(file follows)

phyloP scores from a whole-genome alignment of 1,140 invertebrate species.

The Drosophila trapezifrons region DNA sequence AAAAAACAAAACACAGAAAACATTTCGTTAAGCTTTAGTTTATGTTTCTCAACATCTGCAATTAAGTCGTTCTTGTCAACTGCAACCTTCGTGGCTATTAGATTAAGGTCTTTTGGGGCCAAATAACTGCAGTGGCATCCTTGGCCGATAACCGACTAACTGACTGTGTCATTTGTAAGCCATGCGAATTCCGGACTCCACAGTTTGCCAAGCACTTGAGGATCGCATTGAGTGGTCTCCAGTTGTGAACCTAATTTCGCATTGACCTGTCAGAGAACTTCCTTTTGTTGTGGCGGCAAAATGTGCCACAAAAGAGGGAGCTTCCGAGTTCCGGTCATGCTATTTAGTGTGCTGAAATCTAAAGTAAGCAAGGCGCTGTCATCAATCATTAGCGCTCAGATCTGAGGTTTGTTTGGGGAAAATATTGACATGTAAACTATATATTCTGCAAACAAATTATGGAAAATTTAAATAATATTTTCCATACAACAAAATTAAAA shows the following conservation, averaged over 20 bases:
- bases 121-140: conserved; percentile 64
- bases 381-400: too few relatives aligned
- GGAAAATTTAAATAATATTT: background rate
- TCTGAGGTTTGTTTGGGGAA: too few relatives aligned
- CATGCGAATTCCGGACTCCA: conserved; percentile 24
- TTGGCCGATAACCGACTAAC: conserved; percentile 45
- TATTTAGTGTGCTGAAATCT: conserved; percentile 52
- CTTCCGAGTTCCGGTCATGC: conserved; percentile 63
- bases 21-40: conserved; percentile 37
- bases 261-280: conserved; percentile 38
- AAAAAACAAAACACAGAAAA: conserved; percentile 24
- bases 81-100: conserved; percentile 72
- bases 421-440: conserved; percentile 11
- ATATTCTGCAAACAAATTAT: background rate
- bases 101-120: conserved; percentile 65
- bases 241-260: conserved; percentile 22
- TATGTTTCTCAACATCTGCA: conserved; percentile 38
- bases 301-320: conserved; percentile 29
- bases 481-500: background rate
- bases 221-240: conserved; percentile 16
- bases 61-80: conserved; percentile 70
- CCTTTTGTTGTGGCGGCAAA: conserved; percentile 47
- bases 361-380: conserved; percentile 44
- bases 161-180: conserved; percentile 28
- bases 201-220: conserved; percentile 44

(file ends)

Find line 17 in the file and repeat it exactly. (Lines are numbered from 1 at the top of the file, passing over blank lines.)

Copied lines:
- bases 101-120: conserved; percentile 65